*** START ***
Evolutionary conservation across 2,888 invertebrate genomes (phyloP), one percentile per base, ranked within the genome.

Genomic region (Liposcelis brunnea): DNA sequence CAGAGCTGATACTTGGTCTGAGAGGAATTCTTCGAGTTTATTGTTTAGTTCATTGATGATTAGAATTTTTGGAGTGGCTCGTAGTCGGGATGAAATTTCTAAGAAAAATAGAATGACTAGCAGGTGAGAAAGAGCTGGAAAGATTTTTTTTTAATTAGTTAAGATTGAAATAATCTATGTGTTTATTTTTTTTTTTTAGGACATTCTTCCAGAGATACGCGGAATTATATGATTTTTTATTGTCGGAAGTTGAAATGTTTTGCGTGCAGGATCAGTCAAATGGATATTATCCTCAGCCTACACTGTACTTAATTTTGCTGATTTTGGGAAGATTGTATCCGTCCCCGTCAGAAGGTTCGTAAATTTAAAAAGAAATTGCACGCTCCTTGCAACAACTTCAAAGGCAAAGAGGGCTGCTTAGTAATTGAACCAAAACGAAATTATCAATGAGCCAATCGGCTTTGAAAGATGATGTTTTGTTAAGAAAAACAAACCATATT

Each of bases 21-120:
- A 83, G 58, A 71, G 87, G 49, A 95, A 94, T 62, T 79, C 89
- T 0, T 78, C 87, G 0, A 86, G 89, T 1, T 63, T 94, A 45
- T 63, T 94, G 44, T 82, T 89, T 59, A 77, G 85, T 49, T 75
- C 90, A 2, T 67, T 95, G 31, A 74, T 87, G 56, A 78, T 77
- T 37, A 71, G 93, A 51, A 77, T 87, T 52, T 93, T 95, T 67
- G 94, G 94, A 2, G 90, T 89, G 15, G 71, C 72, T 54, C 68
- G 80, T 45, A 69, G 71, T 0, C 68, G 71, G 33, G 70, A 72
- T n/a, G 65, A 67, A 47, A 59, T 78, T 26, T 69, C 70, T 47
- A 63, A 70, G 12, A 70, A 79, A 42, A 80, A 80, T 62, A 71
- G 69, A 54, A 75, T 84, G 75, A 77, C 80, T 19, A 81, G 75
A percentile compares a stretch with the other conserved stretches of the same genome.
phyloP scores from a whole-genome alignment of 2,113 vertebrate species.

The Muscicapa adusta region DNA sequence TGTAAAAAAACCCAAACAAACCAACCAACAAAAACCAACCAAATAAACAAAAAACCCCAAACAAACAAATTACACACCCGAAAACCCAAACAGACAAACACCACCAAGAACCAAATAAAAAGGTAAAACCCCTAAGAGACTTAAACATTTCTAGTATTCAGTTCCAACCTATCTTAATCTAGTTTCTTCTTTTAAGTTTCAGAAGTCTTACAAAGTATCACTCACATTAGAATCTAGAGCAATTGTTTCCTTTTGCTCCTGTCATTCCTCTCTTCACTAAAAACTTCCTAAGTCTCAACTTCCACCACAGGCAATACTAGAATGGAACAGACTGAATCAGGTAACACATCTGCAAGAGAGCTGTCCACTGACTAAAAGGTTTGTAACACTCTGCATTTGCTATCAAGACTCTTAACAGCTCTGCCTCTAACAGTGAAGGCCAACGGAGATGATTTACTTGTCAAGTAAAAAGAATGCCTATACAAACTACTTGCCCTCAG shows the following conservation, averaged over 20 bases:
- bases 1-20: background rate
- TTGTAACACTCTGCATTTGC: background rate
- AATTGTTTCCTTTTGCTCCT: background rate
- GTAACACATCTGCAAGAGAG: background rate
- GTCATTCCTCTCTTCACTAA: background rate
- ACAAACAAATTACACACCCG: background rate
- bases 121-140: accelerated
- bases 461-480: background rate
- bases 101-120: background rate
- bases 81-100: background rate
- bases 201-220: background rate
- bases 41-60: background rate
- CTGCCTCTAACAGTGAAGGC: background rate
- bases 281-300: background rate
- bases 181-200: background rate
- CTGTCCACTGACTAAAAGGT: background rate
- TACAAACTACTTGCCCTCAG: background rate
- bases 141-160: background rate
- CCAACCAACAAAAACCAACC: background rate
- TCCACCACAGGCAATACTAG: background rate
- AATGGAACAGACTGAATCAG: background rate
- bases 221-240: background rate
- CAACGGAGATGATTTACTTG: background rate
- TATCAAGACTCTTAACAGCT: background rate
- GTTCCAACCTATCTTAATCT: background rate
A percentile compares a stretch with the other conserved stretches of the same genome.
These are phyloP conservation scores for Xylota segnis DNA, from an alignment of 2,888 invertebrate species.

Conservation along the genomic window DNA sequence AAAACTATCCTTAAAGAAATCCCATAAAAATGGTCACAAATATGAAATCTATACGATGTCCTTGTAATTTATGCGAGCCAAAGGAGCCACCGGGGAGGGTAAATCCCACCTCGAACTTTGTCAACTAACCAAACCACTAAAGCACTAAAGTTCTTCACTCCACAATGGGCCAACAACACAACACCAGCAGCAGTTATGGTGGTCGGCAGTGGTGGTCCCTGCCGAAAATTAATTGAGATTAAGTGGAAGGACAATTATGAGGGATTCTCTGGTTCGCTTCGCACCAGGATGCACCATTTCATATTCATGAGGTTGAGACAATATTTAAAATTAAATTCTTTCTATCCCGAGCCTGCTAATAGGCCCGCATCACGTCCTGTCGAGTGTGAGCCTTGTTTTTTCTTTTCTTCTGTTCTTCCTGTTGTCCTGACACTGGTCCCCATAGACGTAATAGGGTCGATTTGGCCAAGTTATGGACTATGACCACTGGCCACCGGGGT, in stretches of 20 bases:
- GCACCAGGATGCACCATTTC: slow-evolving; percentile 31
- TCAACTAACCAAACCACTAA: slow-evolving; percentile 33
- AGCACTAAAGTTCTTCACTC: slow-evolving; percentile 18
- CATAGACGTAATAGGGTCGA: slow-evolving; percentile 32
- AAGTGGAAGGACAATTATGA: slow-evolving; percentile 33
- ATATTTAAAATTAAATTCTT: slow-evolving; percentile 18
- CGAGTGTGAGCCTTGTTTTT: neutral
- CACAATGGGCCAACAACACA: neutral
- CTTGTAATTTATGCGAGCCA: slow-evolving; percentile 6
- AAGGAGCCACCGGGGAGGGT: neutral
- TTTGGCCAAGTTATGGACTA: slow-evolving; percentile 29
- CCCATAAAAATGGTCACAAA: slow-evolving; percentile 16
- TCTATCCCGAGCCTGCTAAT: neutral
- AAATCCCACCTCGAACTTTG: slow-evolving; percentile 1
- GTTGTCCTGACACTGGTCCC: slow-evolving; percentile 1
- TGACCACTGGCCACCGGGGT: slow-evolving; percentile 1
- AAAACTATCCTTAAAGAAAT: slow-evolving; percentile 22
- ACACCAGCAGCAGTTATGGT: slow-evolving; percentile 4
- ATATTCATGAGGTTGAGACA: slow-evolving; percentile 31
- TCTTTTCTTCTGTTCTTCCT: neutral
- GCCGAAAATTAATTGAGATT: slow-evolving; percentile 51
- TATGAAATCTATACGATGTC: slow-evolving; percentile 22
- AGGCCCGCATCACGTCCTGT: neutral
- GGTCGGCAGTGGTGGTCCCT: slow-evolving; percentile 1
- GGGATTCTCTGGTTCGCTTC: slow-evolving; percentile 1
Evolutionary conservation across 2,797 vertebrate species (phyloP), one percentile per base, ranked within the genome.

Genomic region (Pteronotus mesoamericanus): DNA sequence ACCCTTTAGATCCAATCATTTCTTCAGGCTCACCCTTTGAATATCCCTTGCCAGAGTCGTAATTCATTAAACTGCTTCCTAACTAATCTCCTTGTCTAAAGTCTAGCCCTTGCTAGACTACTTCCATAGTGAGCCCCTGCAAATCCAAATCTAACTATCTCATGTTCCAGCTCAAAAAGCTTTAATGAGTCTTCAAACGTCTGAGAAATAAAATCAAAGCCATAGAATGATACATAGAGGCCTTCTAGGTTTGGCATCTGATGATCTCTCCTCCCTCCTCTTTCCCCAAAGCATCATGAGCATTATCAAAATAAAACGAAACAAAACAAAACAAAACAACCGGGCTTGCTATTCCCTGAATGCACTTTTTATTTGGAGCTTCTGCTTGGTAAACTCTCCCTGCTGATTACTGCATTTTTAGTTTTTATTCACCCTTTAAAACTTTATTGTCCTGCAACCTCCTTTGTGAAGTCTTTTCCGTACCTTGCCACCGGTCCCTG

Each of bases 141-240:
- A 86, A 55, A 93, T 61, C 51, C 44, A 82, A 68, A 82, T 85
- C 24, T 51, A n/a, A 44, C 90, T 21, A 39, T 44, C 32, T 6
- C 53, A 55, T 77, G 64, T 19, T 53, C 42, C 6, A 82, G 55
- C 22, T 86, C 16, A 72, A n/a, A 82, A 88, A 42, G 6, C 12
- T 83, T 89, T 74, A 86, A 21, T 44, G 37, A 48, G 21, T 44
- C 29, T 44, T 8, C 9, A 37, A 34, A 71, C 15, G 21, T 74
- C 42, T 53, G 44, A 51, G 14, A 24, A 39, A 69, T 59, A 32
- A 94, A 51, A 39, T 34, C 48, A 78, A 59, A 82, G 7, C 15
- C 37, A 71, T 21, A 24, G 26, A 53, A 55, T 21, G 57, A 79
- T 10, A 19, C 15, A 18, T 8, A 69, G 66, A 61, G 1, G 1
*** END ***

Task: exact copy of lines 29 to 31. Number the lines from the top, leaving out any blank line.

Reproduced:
- CTGCCTCTAACAGTGAAGGC: background rate
- bases 281-300: background rate
- bases 181-200: background rate